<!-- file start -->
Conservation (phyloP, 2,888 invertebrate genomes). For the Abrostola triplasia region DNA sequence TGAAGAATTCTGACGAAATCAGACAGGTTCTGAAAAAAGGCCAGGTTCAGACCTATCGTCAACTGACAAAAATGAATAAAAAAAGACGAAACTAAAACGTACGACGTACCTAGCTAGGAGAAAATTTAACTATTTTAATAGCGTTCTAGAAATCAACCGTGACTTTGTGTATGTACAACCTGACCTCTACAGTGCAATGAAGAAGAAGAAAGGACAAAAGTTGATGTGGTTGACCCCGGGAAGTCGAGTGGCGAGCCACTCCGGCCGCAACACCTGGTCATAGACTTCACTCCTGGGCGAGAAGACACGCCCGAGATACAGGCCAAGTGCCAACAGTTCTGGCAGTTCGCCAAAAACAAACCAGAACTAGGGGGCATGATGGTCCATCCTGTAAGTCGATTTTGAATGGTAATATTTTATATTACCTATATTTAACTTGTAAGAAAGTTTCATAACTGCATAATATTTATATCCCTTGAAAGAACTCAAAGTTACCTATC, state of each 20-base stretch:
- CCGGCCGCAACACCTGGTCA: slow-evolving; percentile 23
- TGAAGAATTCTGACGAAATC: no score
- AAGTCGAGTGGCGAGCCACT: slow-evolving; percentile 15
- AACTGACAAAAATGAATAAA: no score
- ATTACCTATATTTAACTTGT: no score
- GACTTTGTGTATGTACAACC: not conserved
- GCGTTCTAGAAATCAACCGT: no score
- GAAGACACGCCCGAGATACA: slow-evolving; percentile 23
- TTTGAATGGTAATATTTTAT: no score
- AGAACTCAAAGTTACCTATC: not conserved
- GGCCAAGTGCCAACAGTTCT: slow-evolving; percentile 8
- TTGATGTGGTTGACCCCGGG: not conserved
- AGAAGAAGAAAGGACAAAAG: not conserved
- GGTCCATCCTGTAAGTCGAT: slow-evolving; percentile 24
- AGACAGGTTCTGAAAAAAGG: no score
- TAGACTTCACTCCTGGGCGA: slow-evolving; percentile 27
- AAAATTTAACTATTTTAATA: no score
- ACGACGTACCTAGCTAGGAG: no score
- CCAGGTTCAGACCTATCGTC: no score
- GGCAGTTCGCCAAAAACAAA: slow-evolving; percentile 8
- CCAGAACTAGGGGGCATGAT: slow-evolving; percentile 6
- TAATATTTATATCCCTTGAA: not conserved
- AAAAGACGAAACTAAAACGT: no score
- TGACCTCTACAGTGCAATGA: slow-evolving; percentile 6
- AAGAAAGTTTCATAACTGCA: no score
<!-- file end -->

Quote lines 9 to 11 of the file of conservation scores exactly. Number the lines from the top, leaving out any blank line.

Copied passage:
- GAAGACACGCCCGAGATACA: slow-evolving; percentile 23
- TTTGAATGGTAATATTTTAT: no score
- AGAACTCAAAGTTACCTATC: not conserved